Decisions of the state courts of Georgia also confirm that county civil service boards are quasi-judicial bodies. In Anderson v. McMurry, 217 Ga. 145, 121 S.E.2d 22 (1961), the Georgia Supreme Court noted that "... a quasi-judicial action ... is one in which all parties are as a matter of right entitled to notice and to a hearing, with the opportunity afforded to present evidence under judicial forms of procedure." Id. at 150, 121 S.E.2d 22, citing South View Cemetery Association v. Hailey, 199 Ga. 478, 34 S.E.2d 863 (1945). In Anderson, the State Supreme Court interpreted the laws providing for the DeKalb County Merit Board to create a body which acts in a judicial capacity. The law establishing the DeKalb County Merit Board is very similar to the one establishing the Cobb County Civil Service Board. See 217 Ga. at 150-51, 121 S.E.2d 22. A similar result was reached in Thompson v. Dunn, 102 Ga.App. 164, 115 S.E.2d 754 (1960), in which the Georgia Court of Appeals held that the Fulton County Civil Service Board acts in a quasi-judicial capacity. As noted above, the Fulton County Civil Service Act is quite similar to the Cobb County Civil Service Act. The court therefore concludes that under Georgia law and under the act creating it, the Cobb County Civil Service Board acts in a quasi-judicial capacity.

The importance of determining that the Civil Service Board acts in a quasi-judicial capacity lies in the fact that under Georgia law a party aggrieved by one acting in a judicial capacity has the right to petition the superior court of the county for a writ of certiorari to review the acts of that inferior adjudicatory. O.C.G.A. § 5-4-3 provides that

When either party in any case in any inferior adjudicatory or before any person exercising judicial powers is dissatisfied with the decision or judgment in the case, the party may apply for and obtain a writ of certiorari by petition to the superior court for the county in which the case was tried, in which petition he shall plainly and distinctly set forth the errors complained of. On the filing of the petition in the office of the clerk of the superior court, with the sanction of the appropriate judge endorsed thereon, together with the bond or affidavit ... it shall be the duty of the clerk to issue a writ of certiorari directed to the tribunal or person whose decision or judgment is the subject matter of complaint, requiring the tribunal or person to certify and send up all the proceedings in the case to the superior court, as directed in the writ of certiorari.

Although the sanction of the superior court judge is necessary for issuance of the writ of certiorari, Bellew v. State Highway Department, 127 Ga.App. 301, 193 S.E.2d 202 (1972), a refusal by the superior court judge to sanction issuance of the writ is reviewable by the Georgia courts of appeal. Jones v. Anderson, 106 Ga.App. 590, 127 S.E.2d 719 (1962). From the foregoing, it is apparent that the plaintiff, feeling aggrieved by the decision of the Cobb County Civil Service Board, had the right to petition the Superior Court for a writ of certiorari.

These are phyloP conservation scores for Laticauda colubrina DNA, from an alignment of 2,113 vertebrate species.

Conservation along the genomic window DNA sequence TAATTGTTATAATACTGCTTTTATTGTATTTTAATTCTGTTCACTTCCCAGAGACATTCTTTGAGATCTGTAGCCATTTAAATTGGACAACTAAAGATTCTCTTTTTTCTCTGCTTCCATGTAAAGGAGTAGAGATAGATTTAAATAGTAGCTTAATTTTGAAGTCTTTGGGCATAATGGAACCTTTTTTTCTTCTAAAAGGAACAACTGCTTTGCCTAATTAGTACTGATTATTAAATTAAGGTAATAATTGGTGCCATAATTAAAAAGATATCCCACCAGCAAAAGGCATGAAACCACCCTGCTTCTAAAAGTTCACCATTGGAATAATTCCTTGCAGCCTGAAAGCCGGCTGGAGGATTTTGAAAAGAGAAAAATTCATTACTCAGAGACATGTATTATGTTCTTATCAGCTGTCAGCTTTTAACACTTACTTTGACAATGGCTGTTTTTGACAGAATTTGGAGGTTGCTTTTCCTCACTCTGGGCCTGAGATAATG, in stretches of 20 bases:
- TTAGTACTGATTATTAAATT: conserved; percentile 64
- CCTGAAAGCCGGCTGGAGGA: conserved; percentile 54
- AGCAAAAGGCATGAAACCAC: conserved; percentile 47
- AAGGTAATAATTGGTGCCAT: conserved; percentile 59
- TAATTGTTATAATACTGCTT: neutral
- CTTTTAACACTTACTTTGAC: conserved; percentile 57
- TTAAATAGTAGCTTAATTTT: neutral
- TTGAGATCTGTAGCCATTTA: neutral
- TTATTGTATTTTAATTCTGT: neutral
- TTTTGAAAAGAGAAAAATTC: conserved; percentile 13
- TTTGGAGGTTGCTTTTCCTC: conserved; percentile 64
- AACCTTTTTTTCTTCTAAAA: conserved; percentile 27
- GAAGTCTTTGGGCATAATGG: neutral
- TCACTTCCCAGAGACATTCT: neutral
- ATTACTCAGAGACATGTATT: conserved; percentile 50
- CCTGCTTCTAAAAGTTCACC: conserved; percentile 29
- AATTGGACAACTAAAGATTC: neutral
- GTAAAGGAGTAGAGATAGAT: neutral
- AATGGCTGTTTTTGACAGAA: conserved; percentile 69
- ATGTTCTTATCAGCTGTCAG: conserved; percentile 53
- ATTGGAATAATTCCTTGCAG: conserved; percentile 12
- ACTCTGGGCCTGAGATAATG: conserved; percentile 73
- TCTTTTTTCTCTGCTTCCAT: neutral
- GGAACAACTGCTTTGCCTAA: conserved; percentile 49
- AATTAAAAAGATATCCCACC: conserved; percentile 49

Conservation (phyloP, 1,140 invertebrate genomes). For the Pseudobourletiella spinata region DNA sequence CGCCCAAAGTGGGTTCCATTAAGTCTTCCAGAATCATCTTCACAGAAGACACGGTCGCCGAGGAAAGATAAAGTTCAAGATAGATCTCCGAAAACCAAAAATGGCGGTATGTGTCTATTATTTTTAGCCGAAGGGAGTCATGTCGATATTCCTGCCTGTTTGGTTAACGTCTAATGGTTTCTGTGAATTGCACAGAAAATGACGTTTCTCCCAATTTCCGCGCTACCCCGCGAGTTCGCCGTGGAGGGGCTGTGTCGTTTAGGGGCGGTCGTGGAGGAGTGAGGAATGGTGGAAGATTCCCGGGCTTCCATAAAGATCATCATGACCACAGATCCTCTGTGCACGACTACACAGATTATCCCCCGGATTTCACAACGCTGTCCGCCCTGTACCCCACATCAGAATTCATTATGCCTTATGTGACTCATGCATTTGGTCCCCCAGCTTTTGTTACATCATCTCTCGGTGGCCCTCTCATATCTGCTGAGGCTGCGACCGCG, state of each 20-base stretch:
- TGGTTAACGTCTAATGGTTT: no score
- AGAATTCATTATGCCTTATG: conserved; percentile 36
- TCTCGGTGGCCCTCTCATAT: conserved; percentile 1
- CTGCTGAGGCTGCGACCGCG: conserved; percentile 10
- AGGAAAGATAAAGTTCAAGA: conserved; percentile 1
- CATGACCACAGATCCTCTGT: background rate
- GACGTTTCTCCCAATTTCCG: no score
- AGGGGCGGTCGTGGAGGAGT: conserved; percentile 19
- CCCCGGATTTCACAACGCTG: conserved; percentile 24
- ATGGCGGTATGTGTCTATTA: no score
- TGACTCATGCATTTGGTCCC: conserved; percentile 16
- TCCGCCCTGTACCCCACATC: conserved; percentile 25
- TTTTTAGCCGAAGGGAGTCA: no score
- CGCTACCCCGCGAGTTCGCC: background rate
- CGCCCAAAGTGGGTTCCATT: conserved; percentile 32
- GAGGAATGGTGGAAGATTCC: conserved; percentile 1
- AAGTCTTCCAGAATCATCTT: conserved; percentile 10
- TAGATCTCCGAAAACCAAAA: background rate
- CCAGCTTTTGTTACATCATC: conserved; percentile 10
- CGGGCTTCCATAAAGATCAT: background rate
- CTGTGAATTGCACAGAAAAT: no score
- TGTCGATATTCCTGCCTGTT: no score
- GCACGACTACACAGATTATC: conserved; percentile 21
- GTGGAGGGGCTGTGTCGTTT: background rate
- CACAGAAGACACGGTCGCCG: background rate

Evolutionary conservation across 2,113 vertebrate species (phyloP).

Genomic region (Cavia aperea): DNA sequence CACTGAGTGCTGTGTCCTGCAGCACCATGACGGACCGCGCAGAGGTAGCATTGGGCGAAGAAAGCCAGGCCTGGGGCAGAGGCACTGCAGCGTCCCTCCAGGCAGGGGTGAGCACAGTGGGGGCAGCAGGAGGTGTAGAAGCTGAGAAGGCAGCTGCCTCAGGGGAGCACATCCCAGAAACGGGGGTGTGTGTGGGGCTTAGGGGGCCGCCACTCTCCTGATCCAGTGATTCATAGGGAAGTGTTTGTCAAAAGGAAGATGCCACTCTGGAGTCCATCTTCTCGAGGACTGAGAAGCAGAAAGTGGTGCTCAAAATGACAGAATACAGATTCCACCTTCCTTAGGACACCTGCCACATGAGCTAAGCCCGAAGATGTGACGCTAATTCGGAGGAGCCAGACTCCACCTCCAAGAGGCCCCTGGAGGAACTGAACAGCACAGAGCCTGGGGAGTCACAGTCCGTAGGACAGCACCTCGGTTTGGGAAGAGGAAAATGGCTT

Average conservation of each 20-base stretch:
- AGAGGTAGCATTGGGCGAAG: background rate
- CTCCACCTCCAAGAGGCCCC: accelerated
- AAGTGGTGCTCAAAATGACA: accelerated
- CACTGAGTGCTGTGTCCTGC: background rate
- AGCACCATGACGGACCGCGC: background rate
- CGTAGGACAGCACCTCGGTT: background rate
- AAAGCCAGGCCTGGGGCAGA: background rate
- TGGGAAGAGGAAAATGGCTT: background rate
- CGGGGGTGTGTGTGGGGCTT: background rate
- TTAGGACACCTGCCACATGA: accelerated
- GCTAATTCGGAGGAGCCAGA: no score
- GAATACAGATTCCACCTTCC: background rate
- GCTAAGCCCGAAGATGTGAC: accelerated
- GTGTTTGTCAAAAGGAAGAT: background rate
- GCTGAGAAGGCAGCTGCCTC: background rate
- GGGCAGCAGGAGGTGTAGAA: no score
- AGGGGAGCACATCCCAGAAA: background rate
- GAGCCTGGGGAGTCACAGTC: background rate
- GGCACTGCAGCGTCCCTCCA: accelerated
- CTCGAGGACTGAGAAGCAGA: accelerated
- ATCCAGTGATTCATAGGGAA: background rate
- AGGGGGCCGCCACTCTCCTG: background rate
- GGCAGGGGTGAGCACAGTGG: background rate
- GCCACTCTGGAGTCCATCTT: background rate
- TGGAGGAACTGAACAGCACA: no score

Under Georgia law, review under a writ of certiorari is not the same type of appellate review normally thought of in that context. For example, upon certiorari the judge of the Superior Court may exercise original discretion as to the correctness of the verdict, a privilege unpossessed by other courts of review. Atlantic C.L.R.R. v. Thomas, 12 Ga.App. 209, 77 S.E. 13 (1913); Macon v. United States Fidelity and Guaranty Co., 41 Ga.App. 774, 154 S.E. 702 (1930). The Georgia Supreme Court elaborated on the scope of review by a superior court judge on certiorari in Brown v. Mosteller, 181 Ga. 457, 182 S.E. 519 (1935). Brown holds that

A judge of the superior court, in passing on a certiorari, where questions of fact are involved and the evidence is conflicting, has the discretion to sustain the certiorari, similar to the discretion allowed him in granting a first new trial; and that discretion will not be controlled [by the appellate courts] unless it has been manifestly abused. Weathersby v. Jordan, 124 Ga. 68 [,52 S.E. 83]; Connally Realty Co. v. Nalley, 38 Ga.App. 292 [143 S.E. 786]. The function of a judge of the superior court, in reviewing the evidence on certiorari, is very similar to that which he exercises in reviewing the evidence upon a motion for new trial. It involves a right and a discretion with which trial judges are clothed, but which reviewing courts do not possess. It is an original discretion, and with it is coupled the right to pass upon the credibility of the witnesses. A.C.L.R. Company v. Thomas, 12 Ga.App. 209 [77 S.E. 13].

Id. 181 Ga. at 458, 182 S.E. 519. Given the discretion vested in superior court judges in reviewing actions of quasi-judicial bodies on certiorari, it is readily apparent that the plaintiff had an avenue under state law in which she could have presented her arguments respecting the conduct of the Cobb County Civil Service Board hearing. Because the judge of the superior court reviews on certiorari as if he or she were reviewing a motion for a new trial, aggrieved petitioners have the capacity to present arguments that: the verdict is contrary to evidence and justice, O.C.G.A. § 5-5-20; the verdict is against the weight of the evidence, O.C.G.A. § 5-5-21; evidence was illegally admitted or excluded below, O.C. G.A. § 5-5-22; evidence has been newly discovered, O.C.G.A. § 5-5-23; and any other grounds in the sound exercise of legal discretion by the presiding judge, O.C. G.A. § 5-5-25.